How do you tell someone what it's like to kill a man hand to hand, run a bayonet through his guts, or shoot a sniper in the face who turns out to be a woman? How do you explain the nine-year-old boy who throws a grenade and kills your best friend? How do you tell them what it's like? Or about the sunsets on the mountains or the green of Viet Nam, or the sounds and the smells, and the people, and the girl who can't even say your name, but you know you love her. There was nothing any of them could say. So most of them rode home in silence. For seven years Paxton Andrews would write an acclaimed newspaper column for Americans from the front, before finally returning to the States and then attending the Paris peace talks. But for her, and for the men who fought in Viet Nam, life would never be the same again.
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(178mm x 106mm x 28mm)
Publisher: Transworld Publishers Ltd
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US Kirkus Review »
The Queen of Romance in the jungles of Southeast Asia? Dedicated to "the boys who died/who lived/who cried/the boys/who fought/in Nam," Steel's 25th novel tells the story of the beauteous Paxton Andrews, a southern belle who leaves her repressive Savannah home for journalism school at Berkeley, where she falls in love with handsome law student Peter Wilson. The two are quickly radicalized ("Peter burned his draft card with Paxton's full approval"), but Peter is forced into the army anyway and quickly killed near Da Nang. Decked out in "combat clothes," a mourning Paxton heads for Vietnam in 1968 as a correspondent for the San Francisco Morning Sun, experiences the war firsthand ("Come in Lone Ranger, this is Tonto. . .Lone Ranger, do you hear me?."), and falls in love yet again-this time with a handsome infantry captain, later also killed. That leaves her free for a fiery relationship with Sergeant Tony Campobello ("her green eyes blaz [ed] into his like M-16 rifles"), who soon turns up missing in action. The distraught Paxton then bids Saigon adieu ("So long. . .goodbye, Viet Nam. . .goodbye. . .I really loved you") to take a job with The New York Times - but returns at war's end to seek out Tony, who may or may not have survived. Of Vietnam fiction this heavy-handed, implausible exercise is strictly bottom-of-the-barrel, ranking somewhere between a joke and a travesty - whether or not Steel's readers put her on the best-seller lists once again. (Kirkus Reviews)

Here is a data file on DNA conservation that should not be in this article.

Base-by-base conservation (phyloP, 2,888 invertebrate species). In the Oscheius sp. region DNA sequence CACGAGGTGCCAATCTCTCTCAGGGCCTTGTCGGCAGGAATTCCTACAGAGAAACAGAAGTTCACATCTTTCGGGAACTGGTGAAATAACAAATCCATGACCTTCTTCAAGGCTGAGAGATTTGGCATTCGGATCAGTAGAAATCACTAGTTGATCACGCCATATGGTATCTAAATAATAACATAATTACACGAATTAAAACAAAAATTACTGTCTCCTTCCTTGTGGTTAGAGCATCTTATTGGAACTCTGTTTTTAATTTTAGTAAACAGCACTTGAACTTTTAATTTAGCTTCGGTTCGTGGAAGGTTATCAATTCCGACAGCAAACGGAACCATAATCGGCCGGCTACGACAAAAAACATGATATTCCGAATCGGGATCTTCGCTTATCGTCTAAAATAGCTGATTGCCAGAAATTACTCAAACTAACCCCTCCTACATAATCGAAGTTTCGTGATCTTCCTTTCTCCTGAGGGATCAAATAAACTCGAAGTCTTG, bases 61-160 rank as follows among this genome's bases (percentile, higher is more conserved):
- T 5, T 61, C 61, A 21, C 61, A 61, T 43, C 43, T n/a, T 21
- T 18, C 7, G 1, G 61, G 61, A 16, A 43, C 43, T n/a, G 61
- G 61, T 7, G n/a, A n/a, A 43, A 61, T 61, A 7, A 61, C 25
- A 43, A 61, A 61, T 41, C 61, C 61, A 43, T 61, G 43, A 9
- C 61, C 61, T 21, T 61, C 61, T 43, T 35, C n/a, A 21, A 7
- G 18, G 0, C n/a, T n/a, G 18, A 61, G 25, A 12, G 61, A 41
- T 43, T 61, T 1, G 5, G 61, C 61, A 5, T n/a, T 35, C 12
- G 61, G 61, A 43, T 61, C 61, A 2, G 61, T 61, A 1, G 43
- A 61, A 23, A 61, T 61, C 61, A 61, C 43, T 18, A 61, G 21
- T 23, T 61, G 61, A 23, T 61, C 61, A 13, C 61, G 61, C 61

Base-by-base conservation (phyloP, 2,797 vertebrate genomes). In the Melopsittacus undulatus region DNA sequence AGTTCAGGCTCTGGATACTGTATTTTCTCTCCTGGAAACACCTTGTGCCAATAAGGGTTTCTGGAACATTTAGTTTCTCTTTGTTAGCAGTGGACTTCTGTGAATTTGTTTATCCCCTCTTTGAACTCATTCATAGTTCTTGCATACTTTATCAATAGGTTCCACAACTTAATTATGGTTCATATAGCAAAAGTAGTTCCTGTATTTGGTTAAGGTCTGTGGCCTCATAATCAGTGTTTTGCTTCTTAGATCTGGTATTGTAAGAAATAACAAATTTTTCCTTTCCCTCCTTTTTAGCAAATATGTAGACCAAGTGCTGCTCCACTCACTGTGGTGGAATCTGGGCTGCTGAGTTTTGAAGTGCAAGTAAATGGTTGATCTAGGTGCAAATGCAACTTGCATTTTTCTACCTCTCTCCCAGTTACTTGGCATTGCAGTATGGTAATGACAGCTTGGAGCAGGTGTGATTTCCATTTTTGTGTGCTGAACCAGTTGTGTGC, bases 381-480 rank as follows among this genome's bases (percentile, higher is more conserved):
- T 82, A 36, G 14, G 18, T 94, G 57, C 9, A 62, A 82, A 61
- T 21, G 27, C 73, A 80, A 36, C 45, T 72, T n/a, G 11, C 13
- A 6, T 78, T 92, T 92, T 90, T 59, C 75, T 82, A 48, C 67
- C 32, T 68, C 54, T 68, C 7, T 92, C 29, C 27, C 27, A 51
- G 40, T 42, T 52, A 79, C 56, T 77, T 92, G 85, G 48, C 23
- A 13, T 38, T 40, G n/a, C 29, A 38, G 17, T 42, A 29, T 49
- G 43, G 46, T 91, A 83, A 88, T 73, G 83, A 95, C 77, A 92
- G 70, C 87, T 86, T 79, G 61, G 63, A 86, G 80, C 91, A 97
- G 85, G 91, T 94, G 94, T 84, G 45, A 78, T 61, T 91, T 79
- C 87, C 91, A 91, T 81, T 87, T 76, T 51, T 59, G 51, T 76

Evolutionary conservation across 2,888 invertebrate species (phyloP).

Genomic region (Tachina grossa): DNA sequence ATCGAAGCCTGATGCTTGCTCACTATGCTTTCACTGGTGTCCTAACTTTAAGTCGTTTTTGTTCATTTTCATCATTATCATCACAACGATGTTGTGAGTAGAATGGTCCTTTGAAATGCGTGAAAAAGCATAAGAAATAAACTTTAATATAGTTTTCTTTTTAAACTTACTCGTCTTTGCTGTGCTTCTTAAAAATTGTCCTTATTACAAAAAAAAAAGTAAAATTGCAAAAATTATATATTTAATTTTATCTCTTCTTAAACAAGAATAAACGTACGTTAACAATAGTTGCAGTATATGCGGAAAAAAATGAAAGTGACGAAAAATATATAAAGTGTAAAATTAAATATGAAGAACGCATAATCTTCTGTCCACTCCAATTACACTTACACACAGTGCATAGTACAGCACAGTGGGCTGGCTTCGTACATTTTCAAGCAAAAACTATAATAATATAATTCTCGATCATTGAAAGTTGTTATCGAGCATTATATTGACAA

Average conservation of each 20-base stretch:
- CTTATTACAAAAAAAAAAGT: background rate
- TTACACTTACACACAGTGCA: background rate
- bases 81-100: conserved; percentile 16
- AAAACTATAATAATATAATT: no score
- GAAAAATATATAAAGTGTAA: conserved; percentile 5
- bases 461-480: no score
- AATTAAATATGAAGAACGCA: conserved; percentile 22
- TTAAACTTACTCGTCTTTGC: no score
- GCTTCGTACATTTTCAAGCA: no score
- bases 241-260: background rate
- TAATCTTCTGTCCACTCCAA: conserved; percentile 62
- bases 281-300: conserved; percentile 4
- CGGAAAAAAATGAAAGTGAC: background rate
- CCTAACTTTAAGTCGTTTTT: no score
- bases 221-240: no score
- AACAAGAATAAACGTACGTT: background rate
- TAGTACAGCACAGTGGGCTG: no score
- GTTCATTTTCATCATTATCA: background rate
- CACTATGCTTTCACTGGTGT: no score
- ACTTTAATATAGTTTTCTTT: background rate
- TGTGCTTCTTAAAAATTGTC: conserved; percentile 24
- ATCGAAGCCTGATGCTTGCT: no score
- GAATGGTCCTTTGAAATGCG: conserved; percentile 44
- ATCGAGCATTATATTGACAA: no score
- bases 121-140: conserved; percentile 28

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Author Biography - Danielle Steel
Danielle Steel is one of the world's most popular writers, with over 530 million copies of her novels sold. She is the author of many international bestsellers including His Bright Light, the story of her son Nick Traina's life and death. Visit the Danielle Steel Web Site at www.daniellesteel.com.